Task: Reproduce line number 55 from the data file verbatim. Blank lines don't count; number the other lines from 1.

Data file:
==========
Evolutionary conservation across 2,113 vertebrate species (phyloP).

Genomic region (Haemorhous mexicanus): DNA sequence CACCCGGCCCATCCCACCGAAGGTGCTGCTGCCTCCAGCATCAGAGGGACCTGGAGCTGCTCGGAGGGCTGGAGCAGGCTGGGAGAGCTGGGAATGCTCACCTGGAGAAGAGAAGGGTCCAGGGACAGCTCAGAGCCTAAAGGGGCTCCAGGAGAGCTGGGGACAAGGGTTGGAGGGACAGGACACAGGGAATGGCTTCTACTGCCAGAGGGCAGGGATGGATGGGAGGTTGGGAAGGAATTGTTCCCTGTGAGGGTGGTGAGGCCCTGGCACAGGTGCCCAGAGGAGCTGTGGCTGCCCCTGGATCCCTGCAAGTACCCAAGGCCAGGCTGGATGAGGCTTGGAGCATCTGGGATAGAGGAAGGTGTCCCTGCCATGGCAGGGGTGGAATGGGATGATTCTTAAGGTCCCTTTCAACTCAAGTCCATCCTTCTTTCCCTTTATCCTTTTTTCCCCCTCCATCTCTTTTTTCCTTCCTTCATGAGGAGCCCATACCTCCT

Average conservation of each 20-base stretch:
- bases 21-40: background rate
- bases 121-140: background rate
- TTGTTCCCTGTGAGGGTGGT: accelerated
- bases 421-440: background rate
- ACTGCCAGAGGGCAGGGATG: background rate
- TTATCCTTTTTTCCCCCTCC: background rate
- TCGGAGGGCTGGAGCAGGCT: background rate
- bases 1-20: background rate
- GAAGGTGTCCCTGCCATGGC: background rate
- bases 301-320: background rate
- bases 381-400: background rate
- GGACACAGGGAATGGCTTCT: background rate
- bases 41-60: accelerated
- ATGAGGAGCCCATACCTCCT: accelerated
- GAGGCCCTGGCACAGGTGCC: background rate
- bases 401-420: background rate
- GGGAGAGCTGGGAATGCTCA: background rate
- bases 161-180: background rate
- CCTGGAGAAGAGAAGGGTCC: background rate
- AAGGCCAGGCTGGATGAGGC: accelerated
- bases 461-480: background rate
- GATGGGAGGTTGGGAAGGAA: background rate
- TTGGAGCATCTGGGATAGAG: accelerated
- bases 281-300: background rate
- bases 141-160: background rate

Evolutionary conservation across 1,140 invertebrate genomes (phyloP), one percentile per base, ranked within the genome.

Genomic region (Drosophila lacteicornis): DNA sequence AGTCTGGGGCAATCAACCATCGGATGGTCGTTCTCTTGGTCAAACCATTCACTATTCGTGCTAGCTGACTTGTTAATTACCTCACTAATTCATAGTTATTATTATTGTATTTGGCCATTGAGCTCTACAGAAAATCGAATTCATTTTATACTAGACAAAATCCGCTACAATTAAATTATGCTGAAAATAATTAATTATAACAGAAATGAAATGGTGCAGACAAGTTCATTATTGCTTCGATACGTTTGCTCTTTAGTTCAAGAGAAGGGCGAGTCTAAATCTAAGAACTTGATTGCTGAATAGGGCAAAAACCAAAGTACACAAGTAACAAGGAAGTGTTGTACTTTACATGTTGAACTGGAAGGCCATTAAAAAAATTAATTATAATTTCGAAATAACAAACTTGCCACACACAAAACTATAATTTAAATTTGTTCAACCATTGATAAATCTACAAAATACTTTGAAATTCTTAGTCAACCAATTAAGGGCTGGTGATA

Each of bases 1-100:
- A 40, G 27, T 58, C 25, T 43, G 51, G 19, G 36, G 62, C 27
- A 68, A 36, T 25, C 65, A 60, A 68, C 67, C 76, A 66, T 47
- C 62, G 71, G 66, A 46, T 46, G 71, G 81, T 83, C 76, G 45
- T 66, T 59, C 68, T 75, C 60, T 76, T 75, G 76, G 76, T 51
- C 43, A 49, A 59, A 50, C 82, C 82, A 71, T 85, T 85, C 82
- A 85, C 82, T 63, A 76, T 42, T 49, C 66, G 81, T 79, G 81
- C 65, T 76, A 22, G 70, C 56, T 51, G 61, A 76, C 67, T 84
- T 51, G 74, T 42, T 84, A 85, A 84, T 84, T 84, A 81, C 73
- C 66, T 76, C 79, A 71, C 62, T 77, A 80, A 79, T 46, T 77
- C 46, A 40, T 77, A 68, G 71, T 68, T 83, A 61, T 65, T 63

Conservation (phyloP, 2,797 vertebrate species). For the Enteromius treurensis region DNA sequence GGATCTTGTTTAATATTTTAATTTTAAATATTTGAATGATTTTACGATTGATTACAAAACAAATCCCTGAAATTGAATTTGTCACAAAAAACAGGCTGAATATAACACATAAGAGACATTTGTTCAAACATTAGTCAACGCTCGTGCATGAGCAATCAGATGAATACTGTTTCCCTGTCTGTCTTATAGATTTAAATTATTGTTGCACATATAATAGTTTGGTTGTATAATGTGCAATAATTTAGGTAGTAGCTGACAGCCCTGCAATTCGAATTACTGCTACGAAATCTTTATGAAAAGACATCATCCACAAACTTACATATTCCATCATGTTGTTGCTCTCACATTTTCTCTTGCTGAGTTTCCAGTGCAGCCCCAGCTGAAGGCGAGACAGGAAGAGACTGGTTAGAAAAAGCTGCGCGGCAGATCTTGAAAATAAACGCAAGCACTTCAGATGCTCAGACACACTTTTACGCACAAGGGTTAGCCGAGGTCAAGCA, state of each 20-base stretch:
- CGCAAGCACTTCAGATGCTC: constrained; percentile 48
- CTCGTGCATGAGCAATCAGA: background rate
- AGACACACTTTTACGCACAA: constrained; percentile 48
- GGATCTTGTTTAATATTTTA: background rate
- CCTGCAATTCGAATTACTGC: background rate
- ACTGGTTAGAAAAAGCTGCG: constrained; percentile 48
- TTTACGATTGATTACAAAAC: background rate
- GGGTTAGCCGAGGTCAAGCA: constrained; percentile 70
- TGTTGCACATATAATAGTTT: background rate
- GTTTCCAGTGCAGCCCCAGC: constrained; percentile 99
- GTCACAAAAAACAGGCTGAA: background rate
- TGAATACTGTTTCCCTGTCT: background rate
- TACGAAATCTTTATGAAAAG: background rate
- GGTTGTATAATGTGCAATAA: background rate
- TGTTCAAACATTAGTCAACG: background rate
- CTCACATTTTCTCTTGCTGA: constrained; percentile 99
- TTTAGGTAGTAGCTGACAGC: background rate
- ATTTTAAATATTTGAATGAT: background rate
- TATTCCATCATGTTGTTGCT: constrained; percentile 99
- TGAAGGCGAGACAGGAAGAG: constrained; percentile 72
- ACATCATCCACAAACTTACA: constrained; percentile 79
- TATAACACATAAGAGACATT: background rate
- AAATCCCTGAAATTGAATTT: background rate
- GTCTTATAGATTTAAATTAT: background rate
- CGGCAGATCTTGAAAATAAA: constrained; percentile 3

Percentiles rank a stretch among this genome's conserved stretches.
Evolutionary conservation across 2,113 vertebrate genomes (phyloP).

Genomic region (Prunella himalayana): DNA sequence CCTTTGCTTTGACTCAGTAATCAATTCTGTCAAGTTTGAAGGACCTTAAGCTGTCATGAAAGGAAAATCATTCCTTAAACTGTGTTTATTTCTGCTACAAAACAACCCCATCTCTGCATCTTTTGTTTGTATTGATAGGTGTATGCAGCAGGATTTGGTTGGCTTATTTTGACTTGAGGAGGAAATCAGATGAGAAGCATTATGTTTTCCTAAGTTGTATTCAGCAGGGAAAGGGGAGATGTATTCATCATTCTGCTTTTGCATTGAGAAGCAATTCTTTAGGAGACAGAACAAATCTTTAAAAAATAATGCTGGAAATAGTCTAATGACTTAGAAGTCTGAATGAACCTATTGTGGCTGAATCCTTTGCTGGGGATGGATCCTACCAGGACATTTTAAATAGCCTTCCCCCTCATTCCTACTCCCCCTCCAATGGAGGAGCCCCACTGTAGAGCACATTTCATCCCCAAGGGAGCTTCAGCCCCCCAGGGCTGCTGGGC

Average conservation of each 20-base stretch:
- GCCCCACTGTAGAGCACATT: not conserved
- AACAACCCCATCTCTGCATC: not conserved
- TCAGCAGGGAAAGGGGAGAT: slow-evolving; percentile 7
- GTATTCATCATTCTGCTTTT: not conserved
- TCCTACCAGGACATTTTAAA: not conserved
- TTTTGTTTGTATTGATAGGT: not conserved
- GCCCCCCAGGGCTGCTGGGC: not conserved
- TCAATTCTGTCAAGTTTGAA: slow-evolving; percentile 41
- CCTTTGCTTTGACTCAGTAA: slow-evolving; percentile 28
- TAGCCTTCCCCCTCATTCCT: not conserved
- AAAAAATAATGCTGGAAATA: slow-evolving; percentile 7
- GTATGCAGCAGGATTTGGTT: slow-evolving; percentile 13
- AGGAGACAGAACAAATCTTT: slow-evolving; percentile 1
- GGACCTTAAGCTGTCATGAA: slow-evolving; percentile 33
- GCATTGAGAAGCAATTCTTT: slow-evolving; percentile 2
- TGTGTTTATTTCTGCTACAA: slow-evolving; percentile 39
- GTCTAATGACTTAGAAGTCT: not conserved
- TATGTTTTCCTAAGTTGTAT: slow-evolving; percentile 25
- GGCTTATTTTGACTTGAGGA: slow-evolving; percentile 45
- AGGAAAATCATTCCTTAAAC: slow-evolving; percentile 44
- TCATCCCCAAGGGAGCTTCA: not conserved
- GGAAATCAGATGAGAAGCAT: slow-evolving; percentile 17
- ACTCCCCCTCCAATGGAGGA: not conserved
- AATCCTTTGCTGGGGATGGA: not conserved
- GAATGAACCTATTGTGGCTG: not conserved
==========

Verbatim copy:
- TACGAAATCTTTATGAAAAG: background rate